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Antje Duvekot NEW SIBERIA Pantjebare Publishing HHHHI In word and melody, Duvekot journeys from a darker, younger self to a better, older place On NEW SIBERIA, Richard Shindell (guitar,

Wurlitzer) retains the role of producer; the venue for the sessions on this occasion being Scott Petito’s NRS facility in Catskill, New York—noted producers, Petito and Ben Wittman contributing respectively, bass and drums/percussion. Also making appearances are permutations of Marc Shulman (electric guitar), Lincoln Schleifer (bass), Jane Scarpantoni (cello), Sara Milonovich (fiddle), Mark Erelli (mandolin) and John Gorka (background vocals). On her web site, Antje describes NEW

SIBERIA as ‘…a journey from a darker, younger self to a better, older place.’ That ‘journey’ begins with the curious Into The City with, verse-on-verse, the first in a series of surreally worded scenarios being: ‘You floated in on a helium balloon; Out of your fishbowl and into the fire.’ Returning to almost reality, Amelia Earhart’s navigator narrates the fictional Ballad Of Fred Noonan, wherein he relates that his love for the pioneering pilot was unrequited. Towards the close, Noonan concludes: ‘I was just a pawn in your adventure.’ The Life Of A Princess is an allegory for Antje’s chosen trade, while the ensuing Phoenix, according to Antje’s web site, is ‘…a song about my mother that took me twenty years to write.’ In the opening line of the latter title, Duvekot asserts: ‘I am your daughter carved from your stone,’ and subsequently offers the insight: ‘I rose up like a phoenix, rose up from your ash. You just turned your back and I’ll never understand.’ Where a good deal of this collection surveys the past for answers, by its closing chords, the album title song is both optimistic and forward looking. Transplanted from Heidelberg, Germany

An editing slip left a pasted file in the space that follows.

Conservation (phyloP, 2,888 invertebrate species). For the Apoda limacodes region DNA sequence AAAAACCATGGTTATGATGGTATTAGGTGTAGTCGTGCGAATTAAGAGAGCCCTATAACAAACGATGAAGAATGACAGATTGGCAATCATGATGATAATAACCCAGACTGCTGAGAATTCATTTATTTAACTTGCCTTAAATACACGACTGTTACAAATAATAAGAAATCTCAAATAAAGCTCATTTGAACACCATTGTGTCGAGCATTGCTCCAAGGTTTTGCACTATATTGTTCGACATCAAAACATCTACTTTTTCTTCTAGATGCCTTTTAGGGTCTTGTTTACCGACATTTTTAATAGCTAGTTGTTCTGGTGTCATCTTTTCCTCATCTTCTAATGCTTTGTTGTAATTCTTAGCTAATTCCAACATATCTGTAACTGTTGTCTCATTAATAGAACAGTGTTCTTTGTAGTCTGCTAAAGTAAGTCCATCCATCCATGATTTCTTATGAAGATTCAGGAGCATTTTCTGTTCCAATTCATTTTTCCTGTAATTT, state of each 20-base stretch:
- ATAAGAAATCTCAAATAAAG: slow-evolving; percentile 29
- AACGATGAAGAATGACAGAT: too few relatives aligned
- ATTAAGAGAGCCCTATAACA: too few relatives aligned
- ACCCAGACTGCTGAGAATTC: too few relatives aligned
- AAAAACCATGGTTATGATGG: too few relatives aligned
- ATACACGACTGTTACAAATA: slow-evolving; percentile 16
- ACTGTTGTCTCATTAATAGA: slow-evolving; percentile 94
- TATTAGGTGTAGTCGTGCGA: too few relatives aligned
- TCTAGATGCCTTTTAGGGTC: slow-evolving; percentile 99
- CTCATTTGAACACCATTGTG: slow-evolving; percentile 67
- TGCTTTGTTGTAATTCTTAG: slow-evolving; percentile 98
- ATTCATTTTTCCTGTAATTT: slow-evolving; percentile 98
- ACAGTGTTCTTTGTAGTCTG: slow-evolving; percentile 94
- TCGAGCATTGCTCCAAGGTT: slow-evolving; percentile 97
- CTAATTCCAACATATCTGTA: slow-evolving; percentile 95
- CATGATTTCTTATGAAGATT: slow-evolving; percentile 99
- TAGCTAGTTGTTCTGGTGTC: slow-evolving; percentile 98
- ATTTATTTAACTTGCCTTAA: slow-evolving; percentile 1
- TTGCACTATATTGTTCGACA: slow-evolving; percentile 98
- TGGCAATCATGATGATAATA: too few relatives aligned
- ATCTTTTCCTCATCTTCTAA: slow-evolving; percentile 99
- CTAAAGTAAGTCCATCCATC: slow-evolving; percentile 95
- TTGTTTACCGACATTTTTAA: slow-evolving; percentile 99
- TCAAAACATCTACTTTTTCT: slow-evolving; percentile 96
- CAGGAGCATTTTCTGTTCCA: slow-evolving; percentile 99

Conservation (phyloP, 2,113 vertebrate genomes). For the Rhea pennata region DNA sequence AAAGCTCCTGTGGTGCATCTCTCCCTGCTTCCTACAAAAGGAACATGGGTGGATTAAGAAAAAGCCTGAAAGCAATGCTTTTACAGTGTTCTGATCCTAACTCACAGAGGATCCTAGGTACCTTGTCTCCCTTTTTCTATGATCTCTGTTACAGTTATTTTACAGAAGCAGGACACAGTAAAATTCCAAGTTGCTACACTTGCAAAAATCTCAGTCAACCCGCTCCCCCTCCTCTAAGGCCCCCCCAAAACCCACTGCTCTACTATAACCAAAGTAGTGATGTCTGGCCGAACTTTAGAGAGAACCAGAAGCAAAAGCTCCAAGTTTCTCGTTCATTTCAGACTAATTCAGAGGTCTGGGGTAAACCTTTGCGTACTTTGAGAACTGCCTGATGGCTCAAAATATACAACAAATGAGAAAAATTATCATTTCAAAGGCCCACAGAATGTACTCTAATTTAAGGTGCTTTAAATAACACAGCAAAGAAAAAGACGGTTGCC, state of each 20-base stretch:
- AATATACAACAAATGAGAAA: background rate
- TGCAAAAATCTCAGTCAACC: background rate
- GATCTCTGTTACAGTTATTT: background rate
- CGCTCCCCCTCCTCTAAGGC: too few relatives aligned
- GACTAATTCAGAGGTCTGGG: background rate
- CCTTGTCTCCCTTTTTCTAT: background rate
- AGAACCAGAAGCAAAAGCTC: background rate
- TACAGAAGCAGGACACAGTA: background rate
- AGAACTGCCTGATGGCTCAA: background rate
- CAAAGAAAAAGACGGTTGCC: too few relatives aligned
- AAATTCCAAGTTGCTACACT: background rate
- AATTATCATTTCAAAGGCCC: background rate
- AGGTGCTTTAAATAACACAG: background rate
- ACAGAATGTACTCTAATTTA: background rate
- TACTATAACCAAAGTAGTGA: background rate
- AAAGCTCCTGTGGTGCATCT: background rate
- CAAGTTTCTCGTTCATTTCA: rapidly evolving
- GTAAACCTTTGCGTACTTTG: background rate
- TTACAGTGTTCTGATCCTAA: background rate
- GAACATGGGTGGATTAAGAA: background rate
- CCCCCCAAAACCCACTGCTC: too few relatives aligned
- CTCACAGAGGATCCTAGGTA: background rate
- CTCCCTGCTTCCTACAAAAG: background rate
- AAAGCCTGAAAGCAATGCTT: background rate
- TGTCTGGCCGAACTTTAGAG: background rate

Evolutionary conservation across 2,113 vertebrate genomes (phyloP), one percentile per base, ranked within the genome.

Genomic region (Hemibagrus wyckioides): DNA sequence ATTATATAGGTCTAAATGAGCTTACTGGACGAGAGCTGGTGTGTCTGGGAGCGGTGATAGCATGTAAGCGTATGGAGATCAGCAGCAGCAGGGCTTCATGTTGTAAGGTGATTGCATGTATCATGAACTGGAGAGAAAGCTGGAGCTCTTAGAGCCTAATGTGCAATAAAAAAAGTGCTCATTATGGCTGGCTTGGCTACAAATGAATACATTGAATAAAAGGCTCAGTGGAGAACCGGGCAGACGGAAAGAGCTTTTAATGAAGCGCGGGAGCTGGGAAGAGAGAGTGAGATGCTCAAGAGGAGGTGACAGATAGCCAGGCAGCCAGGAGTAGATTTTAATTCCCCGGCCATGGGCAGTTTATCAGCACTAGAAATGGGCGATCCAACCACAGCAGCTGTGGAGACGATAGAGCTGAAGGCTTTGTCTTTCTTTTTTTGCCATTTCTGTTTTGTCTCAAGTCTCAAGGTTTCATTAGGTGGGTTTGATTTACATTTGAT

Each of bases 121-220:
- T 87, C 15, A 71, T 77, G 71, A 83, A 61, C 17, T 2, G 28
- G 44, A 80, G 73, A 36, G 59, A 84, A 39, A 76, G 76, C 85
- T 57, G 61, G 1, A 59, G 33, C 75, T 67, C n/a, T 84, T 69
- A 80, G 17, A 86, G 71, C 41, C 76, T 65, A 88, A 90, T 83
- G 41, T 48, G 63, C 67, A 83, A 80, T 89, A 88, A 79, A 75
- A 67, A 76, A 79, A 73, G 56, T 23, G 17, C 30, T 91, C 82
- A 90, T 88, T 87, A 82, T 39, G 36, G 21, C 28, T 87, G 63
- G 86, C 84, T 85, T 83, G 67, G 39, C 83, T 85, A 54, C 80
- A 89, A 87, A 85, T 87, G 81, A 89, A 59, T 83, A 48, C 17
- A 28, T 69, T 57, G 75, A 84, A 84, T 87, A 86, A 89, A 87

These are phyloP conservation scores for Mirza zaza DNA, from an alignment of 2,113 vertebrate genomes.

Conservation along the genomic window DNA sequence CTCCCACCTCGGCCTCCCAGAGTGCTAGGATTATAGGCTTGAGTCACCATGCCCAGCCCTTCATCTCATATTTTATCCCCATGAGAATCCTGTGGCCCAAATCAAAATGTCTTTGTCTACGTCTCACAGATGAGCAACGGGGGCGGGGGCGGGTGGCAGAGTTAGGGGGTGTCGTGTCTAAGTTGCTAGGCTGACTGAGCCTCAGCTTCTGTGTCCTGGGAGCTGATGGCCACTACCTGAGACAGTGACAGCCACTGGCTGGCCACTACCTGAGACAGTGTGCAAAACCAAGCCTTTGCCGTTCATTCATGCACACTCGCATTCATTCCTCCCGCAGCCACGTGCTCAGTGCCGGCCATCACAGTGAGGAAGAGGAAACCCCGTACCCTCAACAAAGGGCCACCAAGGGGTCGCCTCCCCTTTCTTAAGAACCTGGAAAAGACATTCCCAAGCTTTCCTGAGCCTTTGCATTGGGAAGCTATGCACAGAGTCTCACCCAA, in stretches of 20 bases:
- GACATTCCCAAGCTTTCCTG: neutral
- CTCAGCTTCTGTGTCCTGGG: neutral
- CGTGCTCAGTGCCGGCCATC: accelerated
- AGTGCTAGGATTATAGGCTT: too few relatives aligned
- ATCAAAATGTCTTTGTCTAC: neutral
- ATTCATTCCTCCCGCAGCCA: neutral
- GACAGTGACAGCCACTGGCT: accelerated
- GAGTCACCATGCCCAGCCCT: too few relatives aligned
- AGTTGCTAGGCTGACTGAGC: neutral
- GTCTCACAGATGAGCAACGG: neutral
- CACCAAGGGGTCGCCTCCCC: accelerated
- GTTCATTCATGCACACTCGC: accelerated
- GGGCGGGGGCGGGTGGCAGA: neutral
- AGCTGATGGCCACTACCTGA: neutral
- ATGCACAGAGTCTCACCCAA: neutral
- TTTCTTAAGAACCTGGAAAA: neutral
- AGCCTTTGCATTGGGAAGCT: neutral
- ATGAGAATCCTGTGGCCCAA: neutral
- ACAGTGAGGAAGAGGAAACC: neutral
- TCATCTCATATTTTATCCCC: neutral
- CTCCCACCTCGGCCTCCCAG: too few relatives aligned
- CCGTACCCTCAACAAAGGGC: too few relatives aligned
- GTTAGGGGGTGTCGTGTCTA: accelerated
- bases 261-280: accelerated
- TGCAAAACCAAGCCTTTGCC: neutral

when her parents split, Glamorous Girls finds Duvekot recollect her difficult mid to late-teen years attending a Greenville, Delaware high school. Therein, for those who are experiencing similar difficulties, she offers the ray of hope ‘…that you…will find a place in the sun. You’ll be shining when your time comes.’ Duvekot’s image filled Noah’s Titanic lyric—as well as her vocal delivery—find her channelling Bob

70 Maverick

Dylan, while Sleepy Sea Of Indigo And Blue features the dark vocal tones of the inimitable, John Gorka. The love depicted in Four Stitches is sublime and remains a fond remembrance—this song alone is worth the cost of the album. In spite of the repeated: ‘It was a total disaster; it was a perfect date,’ there are hints of future possibilities for the odd couple portrayed in The Perfect Date. Featuring Duvekot’s acoustic guitar and vocal, plus Petito’s bass, the album closes with Juliet, a tender paean to a once upon a time friendship. Arthur Wood

Bill Wence ANALOG MAN IN A DIGITAL WORLD 615 Records 15024 HHHI Bill Wence has created a very enjoyable Americana album Bill Wence has spent a lifetime in music